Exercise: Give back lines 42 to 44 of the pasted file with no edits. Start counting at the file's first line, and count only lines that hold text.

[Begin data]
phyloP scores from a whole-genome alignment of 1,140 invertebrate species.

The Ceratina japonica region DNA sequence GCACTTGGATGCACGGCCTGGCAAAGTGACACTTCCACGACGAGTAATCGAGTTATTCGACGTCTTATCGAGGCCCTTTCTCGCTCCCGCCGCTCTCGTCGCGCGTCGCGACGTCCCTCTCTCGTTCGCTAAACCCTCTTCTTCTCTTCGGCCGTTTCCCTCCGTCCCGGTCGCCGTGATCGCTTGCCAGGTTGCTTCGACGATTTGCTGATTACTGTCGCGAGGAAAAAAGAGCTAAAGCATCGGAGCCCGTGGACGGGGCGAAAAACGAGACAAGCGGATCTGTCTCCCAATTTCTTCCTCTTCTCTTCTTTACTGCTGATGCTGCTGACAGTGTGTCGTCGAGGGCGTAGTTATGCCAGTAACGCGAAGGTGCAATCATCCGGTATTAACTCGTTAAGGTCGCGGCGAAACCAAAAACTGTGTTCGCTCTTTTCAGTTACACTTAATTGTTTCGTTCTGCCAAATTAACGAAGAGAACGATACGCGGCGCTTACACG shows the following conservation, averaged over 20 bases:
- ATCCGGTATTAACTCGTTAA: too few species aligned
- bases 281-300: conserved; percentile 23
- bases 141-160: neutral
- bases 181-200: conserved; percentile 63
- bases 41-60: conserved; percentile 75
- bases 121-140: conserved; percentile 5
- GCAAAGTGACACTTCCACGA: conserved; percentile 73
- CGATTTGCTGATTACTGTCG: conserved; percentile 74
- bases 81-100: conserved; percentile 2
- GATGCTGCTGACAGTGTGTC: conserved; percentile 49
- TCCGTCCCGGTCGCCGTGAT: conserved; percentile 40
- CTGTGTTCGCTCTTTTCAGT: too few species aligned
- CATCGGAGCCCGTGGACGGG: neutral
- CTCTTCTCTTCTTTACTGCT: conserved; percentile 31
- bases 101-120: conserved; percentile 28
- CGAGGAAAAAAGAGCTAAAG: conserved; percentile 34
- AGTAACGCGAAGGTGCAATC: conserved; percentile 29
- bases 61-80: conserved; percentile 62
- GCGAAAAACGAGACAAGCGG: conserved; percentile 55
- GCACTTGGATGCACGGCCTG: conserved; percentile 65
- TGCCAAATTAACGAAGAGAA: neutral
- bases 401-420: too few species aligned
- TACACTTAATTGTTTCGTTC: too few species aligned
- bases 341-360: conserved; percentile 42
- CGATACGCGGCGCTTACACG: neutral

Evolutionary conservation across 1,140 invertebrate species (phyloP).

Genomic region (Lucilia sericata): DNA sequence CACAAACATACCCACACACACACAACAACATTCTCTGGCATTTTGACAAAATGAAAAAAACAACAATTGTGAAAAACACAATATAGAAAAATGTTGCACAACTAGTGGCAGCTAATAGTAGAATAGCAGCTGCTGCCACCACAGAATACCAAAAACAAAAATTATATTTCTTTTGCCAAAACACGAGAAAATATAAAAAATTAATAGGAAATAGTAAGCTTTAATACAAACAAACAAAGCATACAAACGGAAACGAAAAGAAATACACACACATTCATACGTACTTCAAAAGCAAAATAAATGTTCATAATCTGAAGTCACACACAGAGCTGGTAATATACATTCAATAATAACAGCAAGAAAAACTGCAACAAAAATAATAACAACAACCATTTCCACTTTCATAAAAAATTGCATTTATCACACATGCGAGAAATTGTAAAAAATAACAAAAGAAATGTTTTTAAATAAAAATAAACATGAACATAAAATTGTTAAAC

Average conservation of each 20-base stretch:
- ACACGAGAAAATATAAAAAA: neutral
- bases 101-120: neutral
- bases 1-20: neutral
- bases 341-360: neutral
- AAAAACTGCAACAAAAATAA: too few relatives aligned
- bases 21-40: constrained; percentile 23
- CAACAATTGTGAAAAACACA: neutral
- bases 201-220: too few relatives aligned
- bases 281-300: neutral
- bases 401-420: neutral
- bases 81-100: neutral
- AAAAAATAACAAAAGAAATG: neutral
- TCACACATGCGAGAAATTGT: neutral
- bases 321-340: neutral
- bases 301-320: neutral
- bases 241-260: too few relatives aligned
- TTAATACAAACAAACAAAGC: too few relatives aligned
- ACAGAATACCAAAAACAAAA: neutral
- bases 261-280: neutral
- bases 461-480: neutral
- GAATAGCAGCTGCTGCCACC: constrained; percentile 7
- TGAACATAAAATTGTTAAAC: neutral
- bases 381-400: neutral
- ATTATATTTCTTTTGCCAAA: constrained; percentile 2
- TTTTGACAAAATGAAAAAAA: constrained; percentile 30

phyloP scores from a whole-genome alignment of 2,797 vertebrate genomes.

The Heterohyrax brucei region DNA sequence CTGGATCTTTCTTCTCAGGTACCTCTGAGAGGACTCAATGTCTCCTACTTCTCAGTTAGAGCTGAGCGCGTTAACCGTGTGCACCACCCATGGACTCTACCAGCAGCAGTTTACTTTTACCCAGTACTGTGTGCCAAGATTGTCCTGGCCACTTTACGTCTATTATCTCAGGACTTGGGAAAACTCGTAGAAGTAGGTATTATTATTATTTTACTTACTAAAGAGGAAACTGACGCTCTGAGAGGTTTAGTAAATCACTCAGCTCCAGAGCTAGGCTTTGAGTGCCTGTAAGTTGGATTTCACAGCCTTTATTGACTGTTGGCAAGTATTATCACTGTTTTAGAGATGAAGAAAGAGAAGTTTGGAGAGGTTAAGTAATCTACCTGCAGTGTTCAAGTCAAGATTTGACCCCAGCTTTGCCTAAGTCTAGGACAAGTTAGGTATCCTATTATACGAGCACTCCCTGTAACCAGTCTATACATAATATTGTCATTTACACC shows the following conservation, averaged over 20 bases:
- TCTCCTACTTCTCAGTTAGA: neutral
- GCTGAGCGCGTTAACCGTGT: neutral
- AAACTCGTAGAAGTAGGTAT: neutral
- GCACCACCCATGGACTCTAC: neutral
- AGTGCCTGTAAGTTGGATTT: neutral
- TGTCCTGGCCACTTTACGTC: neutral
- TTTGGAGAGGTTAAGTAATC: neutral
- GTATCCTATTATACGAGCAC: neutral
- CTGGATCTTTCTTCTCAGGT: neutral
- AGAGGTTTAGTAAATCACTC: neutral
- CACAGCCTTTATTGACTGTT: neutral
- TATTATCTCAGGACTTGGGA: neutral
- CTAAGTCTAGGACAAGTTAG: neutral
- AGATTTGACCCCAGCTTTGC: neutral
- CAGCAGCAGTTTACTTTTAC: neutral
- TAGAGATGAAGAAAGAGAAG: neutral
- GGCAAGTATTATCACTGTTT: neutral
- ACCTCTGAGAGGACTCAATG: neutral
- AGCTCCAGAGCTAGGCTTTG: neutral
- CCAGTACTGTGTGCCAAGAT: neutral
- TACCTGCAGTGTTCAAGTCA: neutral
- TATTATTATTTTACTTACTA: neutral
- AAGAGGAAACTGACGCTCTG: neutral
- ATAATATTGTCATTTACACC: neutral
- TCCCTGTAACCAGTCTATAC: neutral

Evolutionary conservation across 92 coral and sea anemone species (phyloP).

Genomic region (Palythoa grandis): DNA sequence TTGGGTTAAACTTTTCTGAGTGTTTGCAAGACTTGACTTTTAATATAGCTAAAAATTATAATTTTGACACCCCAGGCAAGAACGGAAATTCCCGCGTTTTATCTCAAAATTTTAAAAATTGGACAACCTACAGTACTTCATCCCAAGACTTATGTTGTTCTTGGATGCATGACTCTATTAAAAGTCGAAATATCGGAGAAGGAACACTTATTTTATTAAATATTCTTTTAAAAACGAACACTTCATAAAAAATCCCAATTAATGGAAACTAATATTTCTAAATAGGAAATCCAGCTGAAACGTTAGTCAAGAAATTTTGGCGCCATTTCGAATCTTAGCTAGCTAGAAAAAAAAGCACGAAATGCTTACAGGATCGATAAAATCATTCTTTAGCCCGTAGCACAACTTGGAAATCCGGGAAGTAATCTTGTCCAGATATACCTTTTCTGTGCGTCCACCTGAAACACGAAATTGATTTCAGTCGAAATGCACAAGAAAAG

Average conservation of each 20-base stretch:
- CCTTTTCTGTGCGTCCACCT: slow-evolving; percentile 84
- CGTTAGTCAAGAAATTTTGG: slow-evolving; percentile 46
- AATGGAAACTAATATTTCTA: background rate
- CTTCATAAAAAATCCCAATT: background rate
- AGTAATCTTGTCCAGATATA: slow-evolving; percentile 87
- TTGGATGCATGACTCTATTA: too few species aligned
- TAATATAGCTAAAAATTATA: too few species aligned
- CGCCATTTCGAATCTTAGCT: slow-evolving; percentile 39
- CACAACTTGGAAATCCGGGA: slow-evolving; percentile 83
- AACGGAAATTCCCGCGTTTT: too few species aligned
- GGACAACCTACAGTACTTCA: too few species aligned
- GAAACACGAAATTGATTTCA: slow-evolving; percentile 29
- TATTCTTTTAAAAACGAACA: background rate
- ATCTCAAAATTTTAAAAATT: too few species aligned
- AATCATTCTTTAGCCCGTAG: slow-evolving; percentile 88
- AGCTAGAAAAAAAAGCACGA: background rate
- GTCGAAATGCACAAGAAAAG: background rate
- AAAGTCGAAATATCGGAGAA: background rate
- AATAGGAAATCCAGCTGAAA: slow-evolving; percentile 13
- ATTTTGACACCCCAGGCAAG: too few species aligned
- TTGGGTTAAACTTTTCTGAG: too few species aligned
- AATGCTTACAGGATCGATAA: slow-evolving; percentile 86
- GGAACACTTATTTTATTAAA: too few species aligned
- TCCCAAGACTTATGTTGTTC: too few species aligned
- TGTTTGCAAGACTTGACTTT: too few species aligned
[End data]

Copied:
- AAAAAATAACAAAAGAAATG: neutral
- TCACACATGCGAGAAATTGT: neutral
- bases 321-340: neutral